Some firms, in line with U.S. Securities and Exchange Commission rules, offer ultra-wealthy investors, or so-called qualified purchasers, the chance to put their money in private credit funds, but barriers to entry are high — typically owning $5 million or more in investments.
BlackRock allows wealthy individuals to invest through its BlackRock Credit Strategies Fund (CREDX). Macquarie, in partnership with Wilshire Advisors LLC, recently jumped into the retail space with the Delaware Wilshire Private Markets Fund, also aimed at high-net worth investors.
“In the past, there wasn’t much available to individual investors and we’re trying to fix that,” said Justin Plouffe, deputy chief investment officer for Carlyle Global Credit. “We see tremendous demand for it to be part of any diversified portfolio.”
To be sure, the risk of defaults at midsized U.S. companies has receded as the post-pandemic economy is bolstered by government stimulus spending and the Federal Reserve’s highly accommodative monetary policy. Chicago-based Lincoln International says such companies violated their lending terms just 3.1% of the time in the second quarter, the lowest level in three years and down from 9.4% at the peak of the pandemic.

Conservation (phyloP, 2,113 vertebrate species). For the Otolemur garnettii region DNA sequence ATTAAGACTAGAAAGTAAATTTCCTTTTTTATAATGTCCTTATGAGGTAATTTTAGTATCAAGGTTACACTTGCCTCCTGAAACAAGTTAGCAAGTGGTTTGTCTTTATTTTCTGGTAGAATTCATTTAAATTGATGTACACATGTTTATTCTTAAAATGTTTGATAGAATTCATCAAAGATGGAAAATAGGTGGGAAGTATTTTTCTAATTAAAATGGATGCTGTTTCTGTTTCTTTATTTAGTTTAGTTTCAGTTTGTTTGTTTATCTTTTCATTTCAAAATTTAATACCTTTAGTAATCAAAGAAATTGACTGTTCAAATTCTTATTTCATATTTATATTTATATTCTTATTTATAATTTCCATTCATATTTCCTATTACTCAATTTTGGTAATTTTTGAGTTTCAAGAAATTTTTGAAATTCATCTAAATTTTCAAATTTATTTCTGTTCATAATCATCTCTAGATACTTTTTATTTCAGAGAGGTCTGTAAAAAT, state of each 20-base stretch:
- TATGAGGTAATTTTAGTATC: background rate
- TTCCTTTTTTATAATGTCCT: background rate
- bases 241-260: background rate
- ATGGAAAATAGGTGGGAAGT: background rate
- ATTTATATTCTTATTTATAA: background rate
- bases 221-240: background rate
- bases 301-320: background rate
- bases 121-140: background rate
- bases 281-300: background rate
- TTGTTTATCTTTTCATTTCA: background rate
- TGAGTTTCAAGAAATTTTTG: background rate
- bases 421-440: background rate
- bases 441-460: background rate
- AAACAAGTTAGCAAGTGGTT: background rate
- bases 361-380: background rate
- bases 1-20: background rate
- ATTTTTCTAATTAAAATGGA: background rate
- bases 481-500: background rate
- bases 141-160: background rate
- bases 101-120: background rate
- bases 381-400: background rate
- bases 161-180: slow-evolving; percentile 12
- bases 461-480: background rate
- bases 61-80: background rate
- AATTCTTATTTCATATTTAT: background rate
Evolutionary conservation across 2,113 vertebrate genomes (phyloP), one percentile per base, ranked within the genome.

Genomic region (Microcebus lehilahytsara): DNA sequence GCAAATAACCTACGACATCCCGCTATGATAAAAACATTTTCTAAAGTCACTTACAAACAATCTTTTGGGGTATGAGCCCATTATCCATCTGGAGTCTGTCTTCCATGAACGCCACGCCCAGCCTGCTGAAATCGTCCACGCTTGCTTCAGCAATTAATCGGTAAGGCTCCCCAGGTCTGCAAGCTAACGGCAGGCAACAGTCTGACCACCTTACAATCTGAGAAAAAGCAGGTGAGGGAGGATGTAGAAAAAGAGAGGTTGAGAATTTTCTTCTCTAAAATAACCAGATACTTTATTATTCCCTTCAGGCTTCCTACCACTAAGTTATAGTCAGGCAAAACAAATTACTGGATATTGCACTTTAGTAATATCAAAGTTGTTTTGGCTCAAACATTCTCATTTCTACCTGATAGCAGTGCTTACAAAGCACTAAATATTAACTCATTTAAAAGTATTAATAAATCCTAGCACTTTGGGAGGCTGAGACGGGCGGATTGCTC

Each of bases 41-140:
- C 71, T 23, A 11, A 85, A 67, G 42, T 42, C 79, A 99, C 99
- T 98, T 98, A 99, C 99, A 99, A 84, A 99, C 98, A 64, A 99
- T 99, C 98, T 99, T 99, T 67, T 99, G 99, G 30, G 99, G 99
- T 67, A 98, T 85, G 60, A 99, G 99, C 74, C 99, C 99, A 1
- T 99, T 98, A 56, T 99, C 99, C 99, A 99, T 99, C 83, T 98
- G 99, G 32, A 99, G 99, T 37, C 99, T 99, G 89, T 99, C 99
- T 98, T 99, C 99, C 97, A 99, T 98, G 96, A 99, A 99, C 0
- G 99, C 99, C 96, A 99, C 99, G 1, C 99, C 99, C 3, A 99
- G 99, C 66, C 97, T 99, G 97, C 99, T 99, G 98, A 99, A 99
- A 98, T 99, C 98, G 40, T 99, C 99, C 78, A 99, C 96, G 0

Still, Auslander of ProVise advises caution to any individual who invests in a private credit fund. “I would go with the big companies that are well-known with big reputations, like Blackstone or Carlyle,” he said.
Private equity and alternative asset managers say they’ve put safeguards in place and make sure people understand what they are getting into. Funds typically offer investors the ability to pull money out at fixed times during the year.
“We dedicate a significant amount of time and resources towards educating advisers,” said Blackstone’s Solotar. “We provide education and transparency around the structure and types of investments we make.”
— With assistance from Pierre Paulden and Pratish Narayanan.